The phenomenon of opera and classical singers ‘crossing over’ to the other side to musical comedy, theatre and jazz, has been with us ever since 1960 when Eileen Farrell recorded an LP entitled I’ve Got a Right to Sing the Blues. Other singers also had voices adaptable to any genre, such as (to quote Derek Greten-Harrison’s excellent and exhaustive booklet note) Dorothy Kirsten, Patrice Munsel, Risë Stevens, Helen Traubel, Ezio Pinza and Robert Weede. More recent examples include Lesley Garrett, Teresa Stratos, Monserrat Caballé, Andrea Bocelli and The Three Tenors. But, perhaps it all goes back to Mario Lanza and his popular albeit short-lived career as an opera singer in Hollywood films of the 1950s including the biopic The Great Caruso.
Some have tried successfully and some have failed... In the case of Simon Keenlyside, the crossover is an amazing success and he would be more than welcome to take to the music-theatre stage and bring his resonant baritone voice to Rodgers & Hammerstein, Lerner & Loewe, or some Sondheim.
For this Chandos recording Keenlyside has chosen standards from My Fair Lady, Oliver!, Fiddler on the Roof, Oklahoma!, and other shows. He is remarkably good in the Rodgers & Hammerstein numbers, of which there are five. On one of them, ‘If I loved you’ (from Carousel) he is joined by Scarlett Strallen, no stranger to the straight theatre and musical comedy, having appeared in Candide, A Chorus Line, Singin’ in the Rain, and the title role of Mary Poppins.
Of the songs chosen, the Rodgers & Hammerstein numbers are perhaps the most emotional. The two singers give a delightful duet in ‘People will say we’re in love’ from Oklahoma! The voices are enhanced by the original film orchestration by Robert Russell Bennett, typically to recreate the sounds of Broadway and Hollywood. This was a difficult task if the scores were never commercially published and had been discarded. Strallen’s haunting solo of ‘It might as well be spring’ is accompanied by the introduction arranged by Alfred Newman for the 1945 film State Fair.
The Carousel duet provides a moving evocation of the two lovers Julie and Billy, Strallen’s voice soaring to the stratosphere, followed by Keenlyside’s playful response to his girl’s romantic expression. The ‘Soliloquy’ from the same musical is given a thoroughly gutsy interpretation by Keenlyside that recalls the heyday of Gordon Macrae in the film and is presented in Don Walker’s Broadway scoring. Finally, the opening of Oklahoma! is easily evoked in Keenlyside’s version of ‘Oh, what a beautiful mornin’’, a nicely rounded account of a song that simply states the feelings of a single man, Curly.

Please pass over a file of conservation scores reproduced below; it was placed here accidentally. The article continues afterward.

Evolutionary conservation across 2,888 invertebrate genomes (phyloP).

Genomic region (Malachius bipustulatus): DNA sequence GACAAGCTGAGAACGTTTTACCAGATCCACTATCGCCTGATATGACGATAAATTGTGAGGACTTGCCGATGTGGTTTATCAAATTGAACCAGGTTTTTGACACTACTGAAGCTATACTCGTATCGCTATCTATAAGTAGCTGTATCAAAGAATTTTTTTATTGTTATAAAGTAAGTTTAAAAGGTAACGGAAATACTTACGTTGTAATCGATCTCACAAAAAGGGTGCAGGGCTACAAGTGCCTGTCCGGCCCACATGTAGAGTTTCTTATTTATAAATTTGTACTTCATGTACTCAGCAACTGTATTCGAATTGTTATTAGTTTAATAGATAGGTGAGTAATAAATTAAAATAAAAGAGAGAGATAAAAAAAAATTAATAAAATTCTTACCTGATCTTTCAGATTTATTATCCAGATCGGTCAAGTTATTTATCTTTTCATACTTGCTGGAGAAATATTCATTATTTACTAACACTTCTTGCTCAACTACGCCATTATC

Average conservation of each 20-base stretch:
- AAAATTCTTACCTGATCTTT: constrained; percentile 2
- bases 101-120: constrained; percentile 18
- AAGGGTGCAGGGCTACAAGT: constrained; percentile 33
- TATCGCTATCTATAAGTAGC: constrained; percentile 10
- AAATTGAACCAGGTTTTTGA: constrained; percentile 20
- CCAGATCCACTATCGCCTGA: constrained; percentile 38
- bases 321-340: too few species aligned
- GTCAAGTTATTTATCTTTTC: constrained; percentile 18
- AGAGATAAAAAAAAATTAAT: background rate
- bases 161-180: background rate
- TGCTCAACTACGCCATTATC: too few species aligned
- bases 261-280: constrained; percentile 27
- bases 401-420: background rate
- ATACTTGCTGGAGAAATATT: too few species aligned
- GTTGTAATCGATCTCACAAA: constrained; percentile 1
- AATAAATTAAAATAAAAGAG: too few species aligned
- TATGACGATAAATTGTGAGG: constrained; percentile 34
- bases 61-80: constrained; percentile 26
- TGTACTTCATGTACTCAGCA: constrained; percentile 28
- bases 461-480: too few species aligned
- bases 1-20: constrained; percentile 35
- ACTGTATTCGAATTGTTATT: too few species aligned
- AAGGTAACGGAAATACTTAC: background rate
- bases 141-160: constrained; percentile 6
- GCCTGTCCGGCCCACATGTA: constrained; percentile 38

Part of a rich panoply of classics from a golden age, Keenlyside also sings a resounding version of ‘On the street where you live’ from Lerner & Loewe’s My Fair Lady and heartfelt renderings of Cole Porter’s ‘So in love’ and ‘Night and day’. In ‘All the things you are’ by Kern & Hammerstein, he relishes the words with great sympathy in a moderated tone that builds to a passionate finale. Johnny Mercer’s ‘Something’s gotta give’, the album’s title, recalls the art of Fred Astaire in Daddy Long Legs with utter finesse, while Styne & Cahn’s ‘It’s magic’, an early hit for Doris Day in the film Romance on the High Seas (1948), is here adapted for baritone by Jason Carr using Ray Heindorf’s orchestration for the Warner Bros movie. Hugh Martin & Ralph Blane wrote ‘The boy next door’ for the 1944 film Meet Me in St Louis, then rewrote it slightly for the 1954 film Athena for Vic Damone to sing as ‘The girl next door’. Keenlyside does it full justice.
‘Stranger in Paradise’ was a hit for Tony Bennett and in countless other versions too. The music by Borodin was used for the Wright & Forrest show Kismet (1953). Here Keenlyside and Strallen give it full emotional treatment. She gets to sing a relative rarity in ‘When did I fall in love?’ from the 1959 Pulitzer Prize-winning show Fiorello! About the celebrated New York Mayor Fiorello H. LaGuardia. Keenlyside gets into character for another Bock and Harnick show, Fiddler on the Roof, singing ‘If I were a rich man’ and for ‘Reviewing the situation’ from Lionel Bart’s Oliver!
This recording is released under the auspices of the Peter Moores Foundation, with whom Keenlyside has connections going right back to his days as a PMF scholar at the Royal Northern College of Music. This release is obviously a labour of love for all concerned, including the brilliance of the BBC Concert Orchestra under David Charles Abell who, along with Greten-Harrison and Seann Alderking, was responsible for seeking out those magical and brilliantly evocative orchestrations for this wholly excellent collection.